The Bristol Britannia was a medium to long range British turboprop aircraft that first flew on 16 August 1952. Due to problems found during testing it entered service much later, on 1 February 1957 with BOAC.

Compared to the piston aircraft of the day, the Britannia was far quieter. This gave rise to its nickname, The Whispering Giant. Unfortunately, it entered service just a year before jet aircraft started flying in numbers. As a result, only 85 were eventually built.

Bristol Britannia Video

Following on from last weeks video on the Airbus A300, we stay in Europe with the Bristol Britannia. This short news video runs for just over a minute and shows the original delivery of the aircraft to BOAC.

An embarrassing part of the history is when one of the aircraft had to make a forced landing. At the time it was being demonstrated to the Dutch airline KLM. Naturally this did not convert into a sale!

Technical problems with icing in the engines as well as electrical system issues were eventually resolved. An extended range version of the Bristol Britannia was later developed, called the 310 series.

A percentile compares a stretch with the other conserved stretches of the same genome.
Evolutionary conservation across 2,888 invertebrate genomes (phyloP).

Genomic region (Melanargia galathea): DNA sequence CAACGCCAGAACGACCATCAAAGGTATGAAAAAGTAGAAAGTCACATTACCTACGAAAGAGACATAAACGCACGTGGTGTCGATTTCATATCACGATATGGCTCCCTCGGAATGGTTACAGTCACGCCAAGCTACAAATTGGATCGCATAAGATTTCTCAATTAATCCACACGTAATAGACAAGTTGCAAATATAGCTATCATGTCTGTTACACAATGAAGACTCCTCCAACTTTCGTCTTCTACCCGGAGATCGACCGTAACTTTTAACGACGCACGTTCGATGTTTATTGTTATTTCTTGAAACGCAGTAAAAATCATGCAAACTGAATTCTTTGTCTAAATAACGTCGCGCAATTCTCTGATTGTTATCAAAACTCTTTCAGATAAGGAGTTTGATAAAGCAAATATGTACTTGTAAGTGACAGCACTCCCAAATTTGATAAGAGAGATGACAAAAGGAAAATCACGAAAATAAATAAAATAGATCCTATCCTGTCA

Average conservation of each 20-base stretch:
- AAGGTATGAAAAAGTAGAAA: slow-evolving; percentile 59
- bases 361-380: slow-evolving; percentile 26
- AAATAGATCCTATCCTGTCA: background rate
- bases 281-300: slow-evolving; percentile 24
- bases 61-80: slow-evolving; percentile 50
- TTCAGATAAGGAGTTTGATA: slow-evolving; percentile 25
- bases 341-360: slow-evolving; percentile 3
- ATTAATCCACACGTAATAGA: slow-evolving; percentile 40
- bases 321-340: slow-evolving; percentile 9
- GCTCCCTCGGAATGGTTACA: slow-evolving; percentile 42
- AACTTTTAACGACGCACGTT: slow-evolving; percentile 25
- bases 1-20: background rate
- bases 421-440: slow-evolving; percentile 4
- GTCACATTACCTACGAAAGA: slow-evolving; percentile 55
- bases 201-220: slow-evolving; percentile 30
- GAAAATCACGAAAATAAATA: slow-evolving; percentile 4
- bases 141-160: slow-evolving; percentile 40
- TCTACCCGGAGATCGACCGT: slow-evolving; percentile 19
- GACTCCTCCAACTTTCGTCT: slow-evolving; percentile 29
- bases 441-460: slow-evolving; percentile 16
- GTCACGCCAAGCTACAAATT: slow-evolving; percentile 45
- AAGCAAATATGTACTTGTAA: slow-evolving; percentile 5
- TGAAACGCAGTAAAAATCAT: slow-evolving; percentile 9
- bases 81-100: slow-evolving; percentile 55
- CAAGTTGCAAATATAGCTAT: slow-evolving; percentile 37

This enabled flights from London to New York, as you can see from the picture at the top of the post. Eventually replaced by jets, the last Britannia’s saw service as cargo haulers through to the 1990s.

Overall Thoughts

British aviation history is usually a story of technical triumph and commercial failure and the Bristol Britannia is no exception. Had it entered service in the early 1950s, it probably would have sold a lot better and have seen service with many more airlines.

Even so, the aircraft is one to note and it eventually did what it was supposed to do. Did you ever fly in a Britannia? What was it like? Thank you for reading and if you have any comments or questions, please leave them below.

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Featured image by Bob Parrick via